Sunday, February 06, 2005

Newman's Top Ten Public Enemies

Scott Newman's Top Ten Offender List
By Bob Cardwell

In the mid 1990's, Marion County Prosecutor instituted several policies for the special prosecution of the mentally ill. What these policies were to do was to give enhanced sentences to the mentally ill offenders above and beyond of any “normal” offender.

If an observer was generous, he might say that Prosecutor Newman was only trying to force the larger system to do something with the mentally ill. From my experience with Newman in the very lease he was doing it out of indifference and at worst he was doing for some unknown psychological problem or from a closeness to evil.

Many over the years had compare his tactics toward the mentally ill a kin to those of Nazis against Jews.

I had the experience of working with Newman when he was a young deputy prosecutor at the mental health court. It was not uncommon to hear him refer to the mentally ill in some derogatory street term. Mind you, these were offenders who had been arrested for exhibiting symptoms of their mental illness and the court was supervising their treatment. At best, he was very ignorant about mental illness and showed no desire to learn anything about the problem. An attitude of cruelty was what I remember most about him, far and beyond any of the bluster the other prosecutor's exhibit. Here was a man who was arrogant, self righteous, and blightly mean for no reason. I did not know then that he was destined for big things.

Perhaps the worst of Newman's policy was his publication and popularization of a top ten list of misdemeanor offenders. The main example Newman used over and over was the case of Albert Mitchell [deceased]. This man had been arrested hundreds of times in the previous ten years for petty crimes like public intoxication or trespass. He had never been sent to prison. Newman had estimated that this one case example had cost the tax payers over $200, 000 in court and prosecutor expenses in the previous ten years. Newman made a public vow to “max” out his case and other's like his by enhancing their charges when ever possible and charging them under the “habitual misdemeanor act” which allowed for a sentence of eight years.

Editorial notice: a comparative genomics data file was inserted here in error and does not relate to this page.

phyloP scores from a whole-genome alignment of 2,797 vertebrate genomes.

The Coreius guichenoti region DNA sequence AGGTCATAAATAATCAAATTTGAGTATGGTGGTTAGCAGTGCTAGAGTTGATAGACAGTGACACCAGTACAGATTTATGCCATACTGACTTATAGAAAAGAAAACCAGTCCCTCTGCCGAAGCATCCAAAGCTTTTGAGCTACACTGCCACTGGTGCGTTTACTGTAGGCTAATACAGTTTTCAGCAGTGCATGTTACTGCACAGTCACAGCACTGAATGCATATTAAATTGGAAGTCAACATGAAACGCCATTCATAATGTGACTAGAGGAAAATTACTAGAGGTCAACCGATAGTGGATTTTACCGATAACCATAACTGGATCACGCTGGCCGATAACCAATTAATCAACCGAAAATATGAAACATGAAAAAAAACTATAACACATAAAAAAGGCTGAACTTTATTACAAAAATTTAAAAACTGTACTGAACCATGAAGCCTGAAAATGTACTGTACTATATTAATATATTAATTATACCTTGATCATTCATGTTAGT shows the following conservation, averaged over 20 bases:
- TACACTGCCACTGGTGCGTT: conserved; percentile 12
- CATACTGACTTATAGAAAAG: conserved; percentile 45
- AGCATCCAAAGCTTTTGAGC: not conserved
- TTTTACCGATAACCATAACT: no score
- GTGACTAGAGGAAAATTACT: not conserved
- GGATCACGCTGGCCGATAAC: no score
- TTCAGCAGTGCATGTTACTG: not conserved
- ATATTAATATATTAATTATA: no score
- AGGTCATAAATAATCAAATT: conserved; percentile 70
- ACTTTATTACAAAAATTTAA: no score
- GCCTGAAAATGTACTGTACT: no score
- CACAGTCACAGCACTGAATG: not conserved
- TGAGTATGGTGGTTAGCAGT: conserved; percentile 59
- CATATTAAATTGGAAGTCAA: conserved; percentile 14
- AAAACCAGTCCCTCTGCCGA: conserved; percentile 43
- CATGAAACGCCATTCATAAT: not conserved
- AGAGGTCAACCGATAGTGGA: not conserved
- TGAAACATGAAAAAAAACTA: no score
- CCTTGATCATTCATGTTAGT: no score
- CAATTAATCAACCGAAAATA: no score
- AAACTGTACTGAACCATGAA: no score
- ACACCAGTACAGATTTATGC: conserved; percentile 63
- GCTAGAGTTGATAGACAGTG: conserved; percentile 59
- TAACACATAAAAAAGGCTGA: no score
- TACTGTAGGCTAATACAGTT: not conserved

The problem with Newman's top ten list was at least eight of the ten, were severely mentally ill or retarded. Before the end of Newman's tenure at least three of them would die under mysterious circumstances [Albert Mitchell, George Murphy, and Alonzo Scott].None would truly get sent to prison on the misdemeanor habitual act. Only one out of the ten would be successfully treated and monitored by the Hamilton Mental Health Center. Many of the named would be persecuted and held in jail for longer periods than a normal offender.

Some advocates would later state that in Newman labeling these men and making them public enemies led to the death of several and increased the misery for the rest.


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